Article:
That looks exactly like how it is written, but they're sure not pronouncing it the way it's written. :/ It sounds to me like jacques-eht moomtehz, with the first word being French.
(It's very late at night and I'm just showing my frustration over the wide range of pronunciations of the vowels and consonants. It's as variable as English and I thought it was going to be as consistent as Spanish.)
Why in earlier sentences (such as "bayt-un mumdhaaz") do the have the un suffix for nouns but not for words like jacket?
I think they want us to get used to hearing words both with and without nunation.
After having thought about it since starting the class, I think you're right about the writers wanting to expose us to both ways.
Is there a rule for why the pronunciation of jacket changes when it is put in a sentence? Individually it sounds like "jaacket", but in the sentence like "jacket".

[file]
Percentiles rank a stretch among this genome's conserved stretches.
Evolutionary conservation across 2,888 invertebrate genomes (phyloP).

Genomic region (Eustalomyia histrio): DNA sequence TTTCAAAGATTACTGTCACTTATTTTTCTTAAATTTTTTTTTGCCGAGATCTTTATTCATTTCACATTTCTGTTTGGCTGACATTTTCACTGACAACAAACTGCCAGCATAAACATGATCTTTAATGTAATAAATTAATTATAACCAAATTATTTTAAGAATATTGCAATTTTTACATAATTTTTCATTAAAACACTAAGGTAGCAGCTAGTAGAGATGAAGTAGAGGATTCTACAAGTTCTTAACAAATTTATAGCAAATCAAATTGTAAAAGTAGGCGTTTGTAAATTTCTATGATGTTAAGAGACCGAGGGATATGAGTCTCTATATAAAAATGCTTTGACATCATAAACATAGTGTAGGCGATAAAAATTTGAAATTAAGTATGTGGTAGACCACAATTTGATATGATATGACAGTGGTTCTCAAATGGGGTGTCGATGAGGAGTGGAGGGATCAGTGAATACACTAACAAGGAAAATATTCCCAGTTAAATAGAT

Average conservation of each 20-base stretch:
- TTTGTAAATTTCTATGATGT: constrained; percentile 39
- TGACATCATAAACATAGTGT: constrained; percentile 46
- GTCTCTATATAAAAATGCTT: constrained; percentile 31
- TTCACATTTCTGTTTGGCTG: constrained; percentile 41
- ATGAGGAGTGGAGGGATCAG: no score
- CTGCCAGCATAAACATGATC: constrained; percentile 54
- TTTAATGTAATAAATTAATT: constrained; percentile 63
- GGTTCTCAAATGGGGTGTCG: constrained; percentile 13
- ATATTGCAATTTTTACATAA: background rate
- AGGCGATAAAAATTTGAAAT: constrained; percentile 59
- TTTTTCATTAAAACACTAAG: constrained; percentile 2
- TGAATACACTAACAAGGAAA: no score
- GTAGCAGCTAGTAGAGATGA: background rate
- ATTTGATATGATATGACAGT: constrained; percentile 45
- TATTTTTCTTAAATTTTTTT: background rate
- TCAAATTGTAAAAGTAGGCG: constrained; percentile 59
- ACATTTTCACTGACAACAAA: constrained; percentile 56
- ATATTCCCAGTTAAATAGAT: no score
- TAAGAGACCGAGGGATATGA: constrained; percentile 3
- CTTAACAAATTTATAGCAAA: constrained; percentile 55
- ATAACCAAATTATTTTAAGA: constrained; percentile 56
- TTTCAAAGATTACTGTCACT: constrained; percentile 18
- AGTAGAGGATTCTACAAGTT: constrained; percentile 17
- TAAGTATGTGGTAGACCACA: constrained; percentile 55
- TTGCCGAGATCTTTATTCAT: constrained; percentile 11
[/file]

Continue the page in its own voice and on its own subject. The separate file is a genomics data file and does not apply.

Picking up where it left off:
The slow speed pronounces "jacket" differently from the normal speed. I don't know if the difference is due to a mistake or if they're trying to show us two different acceptable pronunciations.
Here and throughout this course, the pronunciation hints are inconsistent. In the prompt, the alif in "jaaket" is pronounced roughly as in English. But when I hover over the word in Arabic, it is pronounced "jayket". This reduced my confidence that I am learning correct pronunciation. If you are trying to teach us that this word can be pronounced in different ways, please make that clear.